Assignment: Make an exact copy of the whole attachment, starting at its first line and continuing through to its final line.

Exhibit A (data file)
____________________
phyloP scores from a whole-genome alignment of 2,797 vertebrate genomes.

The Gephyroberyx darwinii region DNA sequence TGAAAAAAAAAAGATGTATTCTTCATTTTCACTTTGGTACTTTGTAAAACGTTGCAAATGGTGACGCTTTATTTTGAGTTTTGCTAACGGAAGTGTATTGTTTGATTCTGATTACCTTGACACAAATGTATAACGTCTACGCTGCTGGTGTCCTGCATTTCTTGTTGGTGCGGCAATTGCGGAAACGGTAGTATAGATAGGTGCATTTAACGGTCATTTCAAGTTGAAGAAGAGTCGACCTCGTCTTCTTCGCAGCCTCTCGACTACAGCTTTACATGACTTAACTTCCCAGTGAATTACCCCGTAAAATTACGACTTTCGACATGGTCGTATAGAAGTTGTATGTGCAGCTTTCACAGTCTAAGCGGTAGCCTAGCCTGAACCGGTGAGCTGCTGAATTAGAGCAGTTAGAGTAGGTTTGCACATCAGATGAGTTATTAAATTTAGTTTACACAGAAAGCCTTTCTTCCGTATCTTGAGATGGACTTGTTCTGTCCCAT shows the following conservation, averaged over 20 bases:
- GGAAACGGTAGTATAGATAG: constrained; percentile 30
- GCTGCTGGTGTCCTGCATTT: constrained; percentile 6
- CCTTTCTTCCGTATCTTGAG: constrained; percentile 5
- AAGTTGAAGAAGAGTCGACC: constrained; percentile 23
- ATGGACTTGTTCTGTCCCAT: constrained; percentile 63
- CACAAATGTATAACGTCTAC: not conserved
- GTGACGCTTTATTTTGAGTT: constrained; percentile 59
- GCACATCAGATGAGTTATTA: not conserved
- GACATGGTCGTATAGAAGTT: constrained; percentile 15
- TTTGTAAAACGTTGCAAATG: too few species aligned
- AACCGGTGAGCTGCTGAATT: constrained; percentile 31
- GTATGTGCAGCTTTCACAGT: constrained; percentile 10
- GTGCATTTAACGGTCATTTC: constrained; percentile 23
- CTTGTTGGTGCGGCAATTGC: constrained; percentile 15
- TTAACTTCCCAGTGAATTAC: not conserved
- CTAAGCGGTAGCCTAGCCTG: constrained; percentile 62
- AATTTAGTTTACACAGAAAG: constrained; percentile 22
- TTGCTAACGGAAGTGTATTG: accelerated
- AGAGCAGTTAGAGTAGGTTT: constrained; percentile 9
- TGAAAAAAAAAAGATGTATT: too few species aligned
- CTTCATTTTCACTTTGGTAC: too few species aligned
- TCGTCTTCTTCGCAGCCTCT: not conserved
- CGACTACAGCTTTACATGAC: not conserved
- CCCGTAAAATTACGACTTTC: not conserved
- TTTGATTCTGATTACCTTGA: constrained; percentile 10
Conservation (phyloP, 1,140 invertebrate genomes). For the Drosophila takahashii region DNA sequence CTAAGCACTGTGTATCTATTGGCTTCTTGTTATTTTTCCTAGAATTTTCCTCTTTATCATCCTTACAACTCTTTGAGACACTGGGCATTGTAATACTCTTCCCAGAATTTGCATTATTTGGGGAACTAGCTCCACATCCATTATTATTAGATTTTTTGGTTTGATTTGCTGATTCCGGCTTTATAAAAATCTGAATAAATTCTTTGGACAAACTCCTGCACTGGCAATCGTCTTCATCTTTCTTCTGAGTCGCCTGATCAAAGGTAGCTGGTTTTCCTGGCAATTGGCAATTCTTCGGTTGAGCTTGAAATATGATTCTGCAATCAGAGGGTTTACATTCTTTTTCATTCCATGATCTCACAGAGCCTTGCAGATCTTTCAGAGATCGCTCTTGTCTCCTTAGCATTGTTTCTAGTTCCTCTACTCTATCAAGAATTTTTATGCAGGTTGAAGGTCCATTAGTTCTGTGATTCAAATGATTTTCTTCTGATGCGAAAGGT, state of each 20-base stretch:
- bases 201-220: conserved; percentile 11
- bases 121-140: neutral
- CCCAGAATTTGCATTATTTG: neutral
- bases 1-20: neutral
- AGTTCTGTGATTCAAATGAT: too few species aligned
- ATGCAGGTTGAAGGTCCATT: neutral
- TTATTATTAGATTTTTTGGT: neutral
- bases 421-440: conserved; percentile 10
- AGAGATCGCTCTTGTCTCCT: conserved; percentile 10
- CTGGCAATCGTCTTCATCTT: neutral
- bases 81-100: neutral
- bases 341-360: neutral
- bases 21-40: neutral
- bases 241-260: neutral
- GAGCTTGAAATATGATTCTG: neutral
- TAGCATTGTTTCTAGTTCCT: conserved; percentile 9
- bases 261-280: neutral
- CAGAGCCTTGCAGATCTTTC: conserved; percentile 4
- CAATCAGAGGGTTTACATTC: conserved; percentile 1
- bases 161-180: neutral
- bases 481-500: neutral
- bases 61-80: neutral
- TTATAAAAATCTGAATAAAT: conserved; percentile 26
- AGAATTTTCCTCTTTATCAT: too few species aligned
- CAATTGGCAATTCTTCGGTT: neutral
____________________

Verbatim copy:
phyloP scores from a whole-genome alignment of 2,797 vertebrate genomes.

The Gephyroberyx darwinii region DNA sequence TGAAAAAAAAAAGATGTATTCTTCATTTTCACTTTGGTACTTTGTAAAACGTTGCAAATGGTGACGCTTTATTTTGAGTTTTGCTAACGGAAGTGTATTGTTTGATTCTGATTACCTTGACACAAATGTATAACGTCTACGCTGCTGGTGTCCTGCATTTCTTGTTGGTGCGGCAATTGCGGAAACGGTAGTATAGATAGGTGCATTTAACGGTCATTTCAAGTTGAAGAAGAGTCGACCTCGTCTTCTTCGCAGCCTCTCGACTACAGCTTTACATGACTTAACTTCCCAGTGAATTACCCCGTAAAATTACGACTTTCGACATGGTCGTATAGAAGTTGTATGTGCAGCTTTCACAGTCTAAGCGGTAGCCTAGCCTGAACCGGTGAGCTGCTGAATTAGAGCAGTTAGAGTAGGTTTGCACATCAGATGAGTTATTAAATTTAGTTTACACAGAAAGCCTTTCTTCCGTATCTTGAGATGGACTTGTTCTGTCCCAT shows the following conservation, averaged over 20 bases:
- GGAAACGGTAGTATAGATAG: constrained; percentile 30
- GCTGCTGGTGTCCTGCATTT: constrained; percentile 6
- CCTTTCTTCCGTATCTTGAG: constrained; percentile 5
- AAGTTGAAGAAGAGTCGACC: constrained; percentile 23
- ATGGACTTGTTCTGTCCCAT: constrained; percentile 63
- CACAAATGTATAACGTCTAC: not conserved
- GTGACGCTTTATTTTGAGTT: constrained; percentile 59
- GCACATCAGATGAGTTATTA: not conserved
- GACATGGTCGTATAGAAGTT: constrained; percentile 15
- TTTGTAAAACGTTGCAAATG: too few species aligned
- AACCGGTGAGCTGCTGAATT: constrained; percentile 31
- GTATGTGCAGCTTTCACAGT: constrained; percentile 10
- GTGCATTTAACGGTCATTTC: constrained; percentile 23
- CTTGTTGGTGCGGCAATTGC: constrained; percentile 15
- TTAACTTCCCAGTGAATTAC: not conserved
- CTAAGCGGTAGCCTAGCCTG: constrained; percentile 62
- AATTTAGTTTACACAGAAAG: constrained; percentile 22
- TTGCTAACGGAAGTGTATTG: accelerated
- AGAGCAGTTAGAGTAGGTTT: constrained; percentile 9
- TGAAAAAAAAAAGATGTATT: too few species aligned
- CTTCATTTTCACTTTGGTAC: too few species aligned
- TCGTCTTCTTCGCAGCCTCT: not conserved
- CGACTACAGCTTTACATGAC: not conserved
- CCCGTAAAATTACGACTTTC: not conserved
- TTTGATTCTGATTACCTTGA: constrained; percentile 10
Conservation (phyloP, 1,140 invertebrate genomes). For the Drosophila takahashii region DNA sequence CTAAGCACTGTGTATCTATTGGCTTCTTGTTATTTTTCCTAGAATTTTCCTCTTTATCATCCTTACAACTCTTTGAGACACTGGGCATTGTAATACTCTTCCCAGAATTTGCATTATTTGGGGAACTAGCTCCACATCCATTATTATTAGATTTTTTGGTTTGATTTGCTGATTCCGGCTTTATAAAAATCTGAATAAATTCTTTGGACAAACTCCTGCACTGGCAATCGTCTTCATCTTTCTTCTGAGTCGCCTGATCAAAGGTAGCTGGTTTTCCTGGCAATTGGCAATTCTTCGGTTGAGCTTGAAATATGATTCTGCAATCAGAGGGTTTACATTCTTTTTCATTCCATGATCTCACAGAGCCTTGCAGATCTTTCAGAGATCGCTCTTGTCTCCTTAGCATTGTTTCTAGTTCCTCTACTCTATCAAGAATTTTTATGCAGGTTGAAGGTCCATTAGTTCTGTGATTCAAATGATTTTCTTCTGATGCGAAAGGT, state of each 20-base stretch:
- bases 201-220: conserved; percentile 11
- bases 121-140: neutral
- CCCAGAATTTGCATTATTTG: neutral
- bases 1-20: neutral
- AGTTCTGTGATTCAAATGAT: too few species aligned
- ATGCAGGTTGAAGGTCCATT: neutral
- TTATTATTAGATTTTTTGGT: neutral
- bases 421-440: conserved; percentile 10
- AGAGATCGCTCTTGTCTCCT: conserved; percentile 10
- CTGGCAATCGTCTTCATCTT: neutral
- bases 81-100: neutral
- bases 341-360: neutral
- bases 21-40: neutral
- bases 241-260: neutral
- GAGCTTGAAATATGATTCTG: neutral
- TAGCATTGTTTCTAGTTCCT: conserved; percentile 9
- bases 261-280: neutral
- CAGAGCCTTGCAGATCTTTC: conserved; percentile 4
- CAATCAGAGGGTTTACATTC: conserved; percentile 1
- bases 161-180: neutral
- bases 481-500: neutral
- bases 61-80: neutral
- TTATAAAAATCTGAATAAAT: conserved; percentile 26
- AGAATTTTCCTCTTTATCAT: too few species aligned
- CAATTGGCAATTCTTCGGTT: neutral